[racket-dev] Five feature/limitation interactions conspire to drive mad
On 01/02/2013 02:51 PM, Vincent St-Amour wrote:
> At Wed, 02 Jan 2013 12:39:21 -0700,
> Neil Toronto wrote:
>> One place this bit me pretty early was getting TR to optimize loops over
>> indexes *without using casts or assertions*.
>
> Right, fixnum types are tricky. They don't have many closure properties,
> so it's hard to stay within these types.
>
> Because of this, we try to avoid exposing these types to beginners as
> much as possible (by, e.g., not having functions in the standard library
> require them as arguments). The hope is that only experts that are
> trying to either (1) get every bit of performance our of their programs
> or (2) enforce strict range properties in their programs actually need
> to use these types. For the first use case, OC provides some help (and
> better support is on the way).
>
> In your experience, have these types caused you trouble other than when
> you went looking for them specifically?
Not that I recall. If I stick to union types like Integer,
Exact-Rational, Flonum, Real, and Number, they don't often show up. I
expect generalization and covariance have a lot to do with it.
Of course, these types caused me trouble immediately because I went
looking for them immediately, to get optimizations. It's a happy
accident that always using Index for bounds and bounds-checked values
works out so well. (Unless you planned it?)
>> This brings me to what I think is the major issue for us n00bs: the
>> types force you to understand the numeric tower really well if you want
>> to use types more precise than `Number'. Before you reach that level of
>> understanding, though, and Typed Racket spits errors at you, it's hard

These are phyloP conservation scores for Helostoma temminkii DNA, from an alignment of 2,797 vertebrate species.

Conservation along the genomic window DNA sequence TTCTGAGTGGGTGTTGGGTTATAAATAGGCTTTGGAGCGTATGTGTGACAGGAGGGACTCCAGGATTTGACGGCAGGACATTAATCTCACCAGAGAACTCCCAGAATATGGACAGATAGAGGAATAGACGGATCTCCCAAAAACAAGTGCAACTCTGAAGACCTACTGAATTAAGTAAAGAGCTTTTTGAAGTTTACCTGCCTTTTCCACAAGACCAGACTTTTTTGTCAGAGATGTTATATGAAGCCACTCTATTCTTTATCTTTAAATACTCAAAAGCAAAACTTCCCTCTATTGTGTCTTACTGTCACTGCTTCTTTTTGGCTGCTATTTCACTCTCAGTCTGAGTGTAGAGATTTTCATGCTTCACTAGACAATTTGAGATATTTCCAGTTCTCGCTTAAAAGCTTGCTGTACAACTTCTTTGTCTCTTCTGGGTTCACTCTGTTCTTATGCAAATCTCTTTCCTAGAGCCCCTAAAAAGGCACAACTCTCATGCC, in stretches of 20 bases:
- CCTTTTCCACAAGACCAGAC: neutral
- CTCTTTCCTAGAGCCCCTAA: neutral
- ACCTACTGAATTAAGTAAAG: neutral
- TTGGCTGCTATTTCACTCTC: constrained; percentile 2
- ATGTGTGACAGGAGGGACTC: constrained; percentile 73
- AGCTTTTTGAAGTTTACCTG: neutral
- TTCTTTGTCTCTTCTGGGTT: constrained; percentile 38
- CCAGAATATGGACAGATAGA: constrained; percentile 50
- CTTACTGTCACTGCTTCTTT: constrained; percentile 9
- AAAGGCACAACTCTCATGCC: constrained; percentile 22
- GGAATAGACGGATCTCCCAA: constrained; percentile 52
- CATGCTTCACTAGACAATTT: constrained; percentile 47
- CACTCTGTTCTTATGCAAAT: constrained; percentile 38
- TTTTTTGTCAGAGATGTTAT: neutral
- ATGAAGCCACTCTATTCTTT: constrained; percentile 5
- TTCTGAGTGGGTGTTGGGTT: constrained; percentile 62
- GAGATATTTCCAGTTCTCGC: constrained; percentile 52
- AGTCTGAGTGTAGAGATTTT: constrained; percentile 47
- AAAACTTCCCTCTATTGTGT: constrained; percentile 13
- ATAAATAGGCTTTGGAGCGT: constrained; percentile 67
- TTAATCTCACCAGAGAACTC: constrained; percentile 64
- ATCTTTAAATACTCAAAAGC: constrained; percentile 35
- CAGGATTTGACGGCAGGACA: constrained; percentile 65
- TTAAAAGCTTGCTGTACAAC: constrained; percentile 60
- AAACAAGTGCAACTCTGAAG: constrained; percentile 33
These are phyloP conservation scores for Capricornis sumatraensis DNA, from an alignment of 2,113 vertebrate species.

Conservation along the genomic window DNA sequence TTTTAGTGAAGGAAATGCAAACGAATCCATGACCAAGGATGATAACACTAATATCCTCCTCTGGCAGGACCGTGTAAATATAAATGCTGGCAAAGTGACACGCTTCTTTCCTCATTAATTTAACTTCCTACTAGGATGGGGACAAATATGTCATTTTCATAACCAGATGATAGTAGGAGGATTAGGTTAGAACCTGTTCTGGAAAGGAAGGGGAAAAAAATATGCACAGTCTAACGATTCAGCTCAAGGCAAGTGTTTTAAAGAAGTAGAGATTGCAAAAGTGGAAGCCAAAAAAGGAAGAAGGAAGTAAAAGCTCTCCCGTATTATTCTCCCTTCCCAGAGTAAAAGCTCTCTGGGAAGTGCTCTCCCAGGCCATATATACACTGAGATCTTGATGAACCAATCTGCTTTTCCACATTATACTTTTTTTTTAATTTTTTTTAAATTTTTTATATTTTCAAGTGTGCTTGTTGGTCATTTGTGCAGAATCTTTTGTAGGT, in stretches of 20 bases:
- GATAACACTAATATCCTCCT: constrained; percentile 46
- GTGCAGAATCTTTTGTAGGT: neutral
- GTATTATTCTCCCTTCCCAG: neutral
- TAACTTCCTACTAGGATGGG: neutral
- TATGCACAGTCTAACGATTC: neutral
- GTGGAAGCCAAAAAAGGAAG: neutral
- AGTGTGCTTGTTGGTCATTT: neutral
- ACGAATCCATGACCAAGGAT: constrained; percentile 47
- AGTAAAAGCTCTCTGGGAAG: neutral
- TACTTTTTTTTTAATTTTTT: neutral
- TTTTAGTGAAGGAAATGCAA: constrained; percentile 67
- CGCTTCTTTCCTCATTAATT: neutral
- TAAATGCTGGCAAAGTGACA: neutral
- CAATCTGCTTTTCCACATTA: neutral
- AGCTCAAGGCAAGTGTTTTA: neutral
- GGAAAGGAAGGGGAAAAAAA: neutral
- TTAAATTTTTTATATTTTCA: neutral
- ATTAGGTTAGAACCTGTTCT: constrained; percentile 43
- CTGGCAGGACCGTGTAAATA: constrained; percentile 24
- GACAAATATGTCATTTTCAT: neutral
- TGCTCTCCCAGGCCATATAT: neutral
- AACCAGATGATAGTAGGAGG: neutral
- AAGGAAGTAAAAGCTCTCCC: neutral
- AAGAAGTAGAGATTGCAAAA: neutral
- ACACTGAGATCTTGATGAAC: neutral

>> to tell whether it has a legitimate complaint - especially when you
>> don't know whether you should expect, say, (i . fx> . 0) to prove i :
>> Positive-Index.
>
> Were there specific corners of the tower that you found frustrating
> (other than fixnum types)?
Mostly `sqrt' and `log', when it's hard to prove their arguments are
nonnegative. I've gotten around it using `flsqrt' and `fllog'. I was
usually working with flonums anyway.
One that has bugged me recently is that TR can't prove (* x (conjugate
x)) : Nonnegative-Real. I have no idea how you'd do it without turning
Number into a product type, though.
I almost forgot this one:
> (/ (ann 5 Nonnegative-Real) (ann 3 Nonnegative-Real))
- : Real
1 2/3
If you want more, you can grep for `assert' in the math library.
>> But it's often really hard to prove that something is nonnegative
>> without an explicit cast, assertion, or test, and thus stay within the
>> reals in expressions with roots.
>
> I actually see that as a positive: if a property is too hard to prove
> using the type system alone, you have the option to use casts,
> assertions, or tests to help TR prove what you want [1]. Casts,
> assertions and tests give you extra power to prove things that you
> couldn't prove otherwise, or to make proofs easier.
We should differentiate between what *I* can prove and what *Typed
Racket* can prove. I can usually prove more. For example, *I* know that
this function preserves types:
(: x^2n (Real Positive-Integer -> Nonnegative-Real))
(define (x^2n x n)
(expt x (* 2 n)))
But TR has no concept of "even, positive integer". (To be clear, I'm not
advocating adding it.) Frustration happens when I know something, but I
can't get TR to "know" it.
FWIW, this mismatch doesn't happen very often anymore, probably because
I know TR's model of the numeric tower a lot better, and because you've
improved Racket's basic math types a lot.
Neil ⊥